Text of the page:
Program testing with JUnit


One thing we've learned through decades of software engineering is that developing correct software is difficult! The best way to ensure correctness is to test thoroughly while software is being developed. JUnit is a framework that automates testing by providing a standard format for tests and an easy way to execute them (see JUnit FAQ). In today's lab, you will design and implement your own JUnit tests cases.

Collaboration: You are encouraged to work with another student to complete this lab.

Computer bug image

The first computer bug (see Grace Hopper)



  • Create a test class for use with JUnit.
  • Write JUnit test methods that use assertEquals.
  • Run JUnit tests for a class or set of classes.

Key Terms

test class

A class that has the purpose of testing some other class, but is not part of the final application.

test method

A method that has the purpose of testing another method, but is not part of the final application.


A statement that should always be true. Assertions make claims about the expecte behavior of programs.

Part 0: Preparation

Watch this video on unit testing before proceeding with the rest of the lab. (Sorry about the sound quality.)

Part 1: Using JUnit for Testing

The basic JUnit pattern is simple:

  • For every class X there is a companion class named XTest that is responsible for testing the class.
  • For every method m there is at least one companion method testM that is responsible for testing the method.

Class Being Developed

public class BasicMath {
   public static double add(double x, double y) {
      double sum;
      sum = x + y;
      return sum;
   public static double subtract(double x, double y) {
      double diff;
      diff = x - y;
      return diff;
(Note: Javadoc comments have
been omitted for compactness.)

Test Class - JUnit 4 tests

import org.junit.Assert; import org.junit.Test; public class BasicMathTest { @Test public void testAdd() { double expected; double actual; expected = 15.5; actual = BasicMath.add(7.2, 8.3); Assert.assertEquals(expected, actual, .00001); } @Test public void testSubtract() { double expected; double actual; expected = 2.2; actual = BasicMath.subtract(3.5, 1.3); Assert.assertEquals(expected, actual, .00001); } }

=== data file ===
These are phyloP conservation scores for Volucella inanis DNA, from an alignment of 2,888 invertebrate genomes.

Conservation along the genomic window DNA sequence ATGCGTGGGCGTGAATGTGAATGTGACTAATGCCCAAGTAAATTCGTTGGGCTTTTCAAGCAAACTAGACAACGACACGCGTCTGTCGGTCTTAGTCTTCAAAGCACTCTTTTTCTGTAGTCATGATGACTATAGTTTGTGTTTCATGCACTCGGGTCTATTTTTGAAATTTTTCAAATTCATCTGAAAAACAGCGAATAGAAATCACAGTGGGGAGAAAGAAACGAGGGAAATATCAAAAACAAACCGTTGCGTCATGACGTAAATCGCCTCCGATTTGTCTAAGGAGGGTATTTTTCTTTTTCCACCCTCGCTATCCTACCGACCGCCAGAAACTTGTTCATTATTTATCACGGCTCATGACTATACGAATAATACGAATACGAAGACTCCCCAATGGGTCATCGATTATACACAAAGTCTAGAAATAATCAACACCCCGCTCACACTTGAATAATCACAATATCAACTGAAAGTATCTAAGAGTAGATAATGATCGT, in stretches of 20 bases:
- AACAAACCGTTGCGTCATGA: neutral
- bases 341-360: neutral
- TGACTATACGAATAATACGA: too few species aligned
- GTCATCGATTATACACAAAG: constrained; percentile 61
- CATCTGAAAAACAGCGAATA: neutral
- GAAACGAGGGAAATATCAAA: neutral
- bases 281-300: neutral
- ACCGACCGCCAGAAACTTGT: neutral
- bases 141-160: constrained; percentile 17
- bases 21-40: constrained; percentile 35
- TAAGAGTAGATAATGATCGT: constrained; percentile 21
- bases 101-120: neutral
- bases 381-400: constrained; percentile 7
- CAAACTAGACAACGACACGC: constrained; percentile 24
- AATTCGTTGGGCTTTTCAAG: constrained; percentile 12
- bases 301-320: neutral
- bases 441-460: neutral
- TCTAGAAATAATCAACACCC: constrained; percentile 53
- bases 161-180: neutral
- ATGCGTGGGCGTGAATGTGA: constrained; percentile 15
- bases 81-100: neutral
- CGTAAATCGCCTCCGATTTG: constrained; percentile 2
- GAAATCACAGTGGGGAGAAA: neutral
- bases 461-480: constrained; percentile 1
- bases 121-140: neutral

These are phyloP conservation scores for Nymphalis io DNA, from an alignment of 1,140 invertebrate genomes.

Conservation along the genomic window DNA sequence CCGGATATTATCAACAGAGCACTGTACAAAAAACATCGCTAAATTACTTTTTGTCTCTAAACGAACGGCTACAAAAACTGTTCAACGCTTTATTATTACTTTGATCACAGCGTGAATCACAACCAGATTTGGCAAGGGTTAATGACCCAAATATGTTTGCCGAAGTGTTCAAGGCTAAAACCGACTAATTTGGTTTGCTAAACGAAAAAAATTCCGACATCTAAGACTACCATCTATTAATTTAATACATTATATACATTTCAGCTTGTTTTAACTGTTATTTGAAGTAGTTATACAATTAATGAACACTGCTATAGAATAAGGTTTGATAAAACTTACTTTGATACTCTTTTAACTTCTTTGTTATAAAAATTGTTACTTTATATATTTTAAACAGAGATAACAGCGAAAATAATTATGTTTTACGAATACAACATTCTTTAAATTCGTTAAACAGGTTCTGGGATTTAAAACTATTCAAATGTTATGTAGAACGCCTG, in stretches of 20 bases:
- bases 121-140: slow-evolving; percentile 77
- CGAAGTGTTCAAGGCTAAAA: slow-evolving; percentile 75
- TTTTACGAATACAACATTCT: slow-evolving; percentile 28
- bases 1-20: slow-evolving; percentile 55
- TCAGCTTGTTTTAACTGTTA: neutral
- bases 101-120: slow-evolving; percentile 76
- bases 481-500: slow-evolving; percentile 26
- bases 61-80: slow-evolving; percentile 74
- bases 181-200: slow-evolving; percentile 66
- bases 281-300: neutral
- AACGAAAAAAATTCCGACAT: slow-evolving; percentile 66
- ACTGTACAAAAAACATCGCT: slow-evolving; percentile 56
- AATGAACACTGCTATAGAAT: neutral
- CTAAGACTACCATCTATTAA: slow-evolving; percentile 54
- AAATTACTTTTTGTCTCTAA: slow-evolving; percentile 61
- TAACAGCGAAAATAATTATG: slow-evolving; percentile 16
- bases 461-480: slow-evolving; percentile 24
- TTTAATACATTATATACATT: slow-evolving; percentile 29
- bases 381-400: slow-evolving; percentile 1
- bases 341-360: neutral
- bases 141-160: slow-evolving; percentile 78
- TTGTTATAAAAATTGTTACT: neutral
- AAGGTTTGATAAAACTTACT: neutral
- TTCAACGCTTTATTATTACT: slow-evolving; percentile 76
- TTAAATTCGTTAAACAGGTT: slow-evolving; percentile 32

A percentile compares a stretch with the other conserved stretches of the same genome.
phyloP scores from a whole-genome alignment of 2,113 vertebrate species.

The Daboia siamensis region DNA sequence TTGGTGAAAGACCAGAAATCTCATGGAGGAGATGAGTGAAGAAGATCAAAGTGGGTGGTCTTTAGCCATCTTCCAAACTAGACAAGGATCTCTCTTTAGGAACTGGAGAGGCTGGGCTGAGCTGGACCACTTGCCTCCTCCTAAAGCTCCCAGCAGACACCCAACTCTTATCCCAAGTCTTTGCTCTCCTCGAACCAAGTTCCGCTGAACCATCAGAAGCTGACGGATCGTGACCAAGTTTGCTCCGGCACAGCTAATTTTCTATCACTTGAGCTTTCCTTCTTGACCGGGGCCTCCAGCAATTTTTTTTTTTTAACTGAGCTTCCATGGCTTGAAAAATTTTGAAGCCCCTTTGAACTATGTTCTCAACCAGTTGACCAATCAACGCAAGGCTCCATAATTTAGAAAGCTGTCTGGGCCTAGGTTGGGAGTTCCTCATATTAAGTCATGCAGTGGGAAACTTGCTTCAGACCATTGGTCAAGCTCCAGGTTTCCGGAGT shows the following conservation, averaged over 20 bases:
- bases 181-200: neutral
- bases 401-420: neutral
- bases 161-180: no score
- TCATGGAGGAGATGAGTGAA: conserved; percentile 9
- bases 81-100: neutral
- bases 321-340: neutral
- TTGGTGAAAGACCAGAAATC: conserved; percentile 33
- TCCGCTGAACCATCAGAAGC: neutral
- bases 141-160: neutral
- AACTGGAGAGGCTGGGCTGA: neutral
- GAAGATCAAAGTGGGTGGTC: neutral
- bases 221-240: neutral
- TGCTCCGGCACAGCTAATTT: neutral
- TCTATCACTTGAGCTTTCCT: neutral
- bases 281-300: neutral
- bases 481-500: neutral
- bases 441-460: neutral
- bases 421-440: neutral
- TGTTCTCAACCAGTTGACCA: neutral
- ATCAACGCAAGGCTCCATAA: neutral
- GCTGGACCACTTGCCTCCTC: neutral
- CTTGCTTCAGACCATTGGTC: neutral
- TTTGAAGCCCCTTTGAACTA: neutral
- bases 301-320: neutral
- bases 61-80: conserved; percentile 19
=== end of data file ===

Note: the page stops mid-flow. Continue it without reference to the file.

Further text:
Note in the above example:

  • Each test is preceded by @Test. This is referred to as an annotation. In this case, the @Test annotation tells JUnit to treat the labeled method as a test method.
  • Test methods are not static. They are void and take no parameters. However, they can be as complex as you like.
  • Each test method establishes an expected value and runs the corresponding method to get the actual value.
  • Finally, test methods use Assert.assertEquals (or other assert methods provided by JUnit) to verify correctness.
  • Normally, Assert.assertEquals takes two arguments: the first is the expected result, the second is the actual result. When assertEquals is used on floating point results, it takes a third argument that specifies an acceptable degree of error. The test above will pass as long as the actual value is within .00001 of the expected value. (It usually doesn't make sense to test floating point values for exact equality. We want to ignore tiny rounding errors.)

Configuring jGRASP to use JUnit

  1. Download the junit5 jar file.
  1. Start jGRASP and select "Tools -> JUnit -> Configure". For "JUnit Home" select the directory where you stored the .jar file.

If all went well the "Create JUnit test file" button JUnit Test button should now appear whenever you open a Java file in jGRASP. Clicking that button will auto-generate a starter test class with the appropriate imports.

Running JUnit in jGRASP

  • Create a new Java file in jGRASP using the example code from above. Save the file.
  • Click the "Create JUnit test file" button JUnit Test. You should see a new file that looks like the following.
import org.junit.Assert;
import static org.junit.Assert.*;
import org.junit.Before;
import org.junit.Test;

public class BasicMathTest {

  /** Fixture initialization (common initialization
   *  for all tests). **/
  @Before public void setUp() {

  /** A test that always fails. **/
  @Test public void defaultTest() {
     Assert.assertEquals("Default test added by jGRASP. Delete "
           + "this test once you have added your own.", 0, 1);
  • Delete the two auto-generated methods above, and replace them with the testing methods provided in the second code block in blue above in Part 1.
  • Press the JUnit Run button JUnit Run (Rainbow runner man) to compile and run the JUnit tests. You should see a window like the following indicating that both tests have passed.
    JUnit Passed
  • Now go back and "break" the code by changing the BasicMath.add method: return sum + 1;
  • Compile the new code, and then press the JUnit RunJUnit Run button. What happens when an assertion fails?

Part 2: Writing Basic Test Methods